When I started doorknocking for the Labour party in Glasgow as a fresh-faced 16 year-old, it was still then a heartland where we won often, regularly defying the ambitions of the Scottish National party.

Today, Glasgow’s constituencies are all represented by nationalists, at both Holyrood and Westminster. Our fortunes have not just changed; they have collapsed.

Some have argued this is a symptom of Labour failing to be leftwing enough; others that Labour should get behind independence. There is overwhelming evidence that these statements are simply untrue, and far worse is the fact that the latter is contrary to everything Labour should stand for.

First, the Tories are now the official opposition in Scotland. As if it was not bad enough to have them in government at Westminster, the Scottish people now rely on the Conservatives to hold our devolved government to account – and it is a government doing a dreadful job.

This could arguably be because Ruth Davidson is, admittedly, an incredibly skilled politician and very popular in Scotland, despite her party. Indeed, in recent YouGov polling the only group of voters who did not have a net positive view of the Scottish Tory leader were ScNP voters – and even among them her net favourability was -2. Among many others I would like to – and used to – believe this was the case. But some shocking statistics from the same polling show us otherwise.

Theresa May is more popular than Jeremy Corbyn in Scotland – among Labour voters. A Conservative prime minister polls better than the Labour leader among the very people it should be easiest for him to win over. In fact, May has a net positive rating among these voters (+11) whereas Corbyn’s plummets significantly into negative numbers, at -22.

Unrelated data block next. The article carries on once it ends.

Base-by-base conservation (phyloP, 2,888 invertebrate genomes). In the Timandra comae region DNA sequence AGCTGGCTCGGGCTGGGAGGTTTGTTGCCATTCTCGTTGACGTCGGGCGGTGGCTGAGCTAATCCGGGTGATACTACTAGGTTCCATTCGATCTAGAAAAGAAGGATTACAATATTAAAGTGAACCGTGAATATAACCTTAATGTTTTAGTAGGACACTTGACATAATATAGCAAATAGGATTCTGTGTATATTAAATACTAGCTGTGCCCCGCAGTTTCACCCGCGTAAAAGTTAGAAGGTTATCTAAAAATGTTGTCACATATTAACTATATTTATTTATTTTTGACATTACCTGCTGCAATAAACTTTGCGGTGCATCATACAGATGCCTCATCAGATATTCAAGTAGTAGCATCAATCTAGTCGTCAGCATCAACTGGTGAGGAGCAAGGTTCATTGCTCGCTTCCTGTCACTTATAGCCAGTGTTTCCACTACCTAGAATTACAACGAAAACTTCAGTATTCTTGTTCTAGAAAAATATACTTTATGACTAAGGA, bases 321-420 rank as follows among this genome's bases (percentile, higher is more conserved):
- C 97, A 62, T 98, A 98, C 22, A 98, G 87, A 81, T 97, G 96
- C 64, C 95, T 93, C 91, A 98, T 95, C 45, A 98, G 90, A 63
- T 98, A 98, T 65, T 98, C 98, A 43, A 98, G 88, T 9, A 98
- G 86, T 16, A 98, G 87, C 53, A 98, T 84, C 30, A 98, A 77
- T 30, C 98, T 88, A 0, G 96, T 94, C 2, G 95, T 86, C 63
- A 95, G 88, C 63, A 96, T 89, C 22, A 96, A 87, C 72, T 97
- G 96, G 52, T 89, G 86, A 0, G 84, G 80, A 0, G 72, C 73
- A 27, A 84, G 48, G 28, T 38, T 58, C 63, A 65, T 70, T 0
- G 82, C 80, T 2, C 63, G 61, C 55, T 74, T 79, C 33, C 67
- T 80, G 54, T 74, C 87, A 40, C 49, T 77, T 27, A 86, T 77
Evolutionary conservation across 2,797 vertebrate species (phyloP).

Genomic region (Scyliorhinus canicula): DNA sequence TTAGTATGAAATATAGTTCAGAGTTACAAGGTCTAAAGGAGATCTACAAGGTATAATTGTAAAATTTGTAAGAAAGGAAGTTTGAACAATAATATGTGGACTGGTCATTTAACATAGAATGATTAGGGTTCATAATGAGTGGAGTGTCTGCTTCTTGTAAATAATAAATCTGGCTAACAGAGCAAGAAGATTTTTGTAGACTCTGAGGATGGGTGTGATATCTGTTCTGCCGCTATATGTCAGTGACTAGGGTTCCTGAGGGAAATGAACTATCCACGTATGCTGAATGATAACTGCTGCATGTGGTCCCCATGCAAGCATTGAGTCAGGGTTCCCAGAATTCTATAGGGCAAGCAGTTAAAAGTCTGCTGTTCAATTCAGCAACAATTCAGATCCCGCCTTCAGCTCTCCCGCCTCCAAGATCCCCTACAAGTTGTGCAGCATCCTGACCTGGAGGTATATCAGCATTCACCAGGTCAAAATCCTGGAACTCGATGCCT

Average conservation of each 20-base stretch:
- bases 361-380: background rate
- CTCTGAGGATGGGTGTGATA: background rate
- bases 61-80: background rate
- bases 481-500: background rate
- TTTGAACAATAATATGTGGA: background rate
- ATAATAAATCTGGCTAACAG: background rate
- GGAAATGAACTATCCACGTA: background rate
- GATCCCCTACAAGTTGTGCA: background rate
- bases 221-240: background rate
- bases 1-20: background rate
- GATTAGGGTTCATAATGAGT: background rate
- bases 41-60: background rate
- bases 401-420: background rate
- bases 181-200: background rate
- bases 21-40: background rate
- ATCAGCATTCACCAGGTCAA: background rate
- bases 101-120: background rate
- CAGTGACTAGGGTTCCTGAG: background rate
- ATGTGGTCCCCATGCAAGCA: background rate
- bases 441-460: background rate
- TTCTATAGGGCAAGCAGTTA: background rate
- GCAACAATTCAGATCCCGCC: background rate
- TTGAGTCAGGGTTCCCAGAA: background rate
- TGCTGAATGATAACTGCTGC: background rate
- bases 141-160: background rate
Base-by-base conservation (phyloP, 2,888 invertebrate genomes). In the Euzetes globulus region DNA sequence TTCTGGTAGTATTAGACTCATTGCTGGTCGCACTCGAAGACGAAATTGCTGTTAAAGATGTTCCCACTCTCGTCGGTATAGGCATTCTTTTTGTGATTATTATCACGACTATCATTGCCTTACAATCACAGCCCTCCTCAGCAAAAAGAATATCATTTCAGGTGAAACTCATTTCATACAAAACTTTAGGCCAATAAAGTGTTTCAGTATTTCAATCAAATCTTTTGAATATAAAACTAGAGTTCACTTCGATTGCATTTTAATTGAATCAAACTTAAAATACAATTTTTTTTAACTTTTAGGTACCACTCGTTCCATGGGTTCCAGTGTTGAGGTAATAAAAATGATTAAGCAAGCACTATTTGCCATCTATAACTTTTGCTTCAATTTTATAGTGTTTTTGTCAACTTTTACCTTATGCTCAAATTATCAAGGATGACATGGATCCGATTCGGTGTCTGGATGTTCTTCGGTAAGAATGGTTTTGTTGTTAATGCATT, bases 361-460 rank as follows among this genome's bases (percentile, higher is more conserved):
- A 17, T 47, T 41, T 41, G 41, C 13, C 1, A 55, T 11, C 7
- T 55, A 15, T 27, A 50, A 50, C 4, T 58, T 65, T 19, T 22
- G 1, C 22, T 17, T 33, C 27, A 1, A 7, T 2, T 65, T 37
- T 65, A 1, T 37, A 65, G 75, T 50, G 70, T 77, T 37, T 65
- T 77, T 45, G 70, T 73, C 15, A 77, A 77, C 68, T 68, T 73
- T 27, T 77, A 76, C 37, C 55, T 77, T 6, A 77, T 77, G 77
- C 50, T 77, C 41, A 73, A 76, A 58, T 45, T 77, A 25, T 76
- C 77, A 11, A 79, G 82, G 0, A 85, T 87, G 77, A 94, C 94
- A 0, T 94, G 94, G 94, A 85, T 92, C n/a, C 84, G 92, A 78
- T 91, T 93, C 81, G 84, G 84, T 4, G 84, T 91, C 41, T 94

Among Scottish voters – supposedly so leftwing compared to the rest of the United Kingdom – more voters said the result of our recent leadership election made them less likely to vote for Labour than they were before (which was not a high percentage to begin with). This result was replicated in England. In Wales, Corbyn made a one per cent difference.

This is quite frankly a ludicrous situation for Labour. Every member of our party ought to be desperate to win again and change the lives of working people for the better from government. Labour can do great things in power. Between 1997 and 2010, it did. Labour can win again, but Scotland shows us that Corbyn’s leadership is currently not taking us anywhere near that goal.

As a further note, while we are learning from Scotland, it should also teach us that women leading political parties are successful and popular; something that we might want to take note of next time the best candidates in our major internal elections ‘just happen to all be men.’

The future, as it stands, does not look promising. I will campaign alongside those members of the party who joined me on doorsteps despite their own reservations about previous leadership of Labour, and fight for Labour values and Labour people to be represented in parliament. Sadly, though, I believe this fight will be in vain.

If it is, as these and other numbers so strongly suggest, then there are lessons to be learned. Scotland offers those lessons in the clearest terms, and Labour need to be honest with ourselves about them.


Michael Low is a member in the 23 and under section in the Progress strategy board elections. He tweets at @MichaelLow95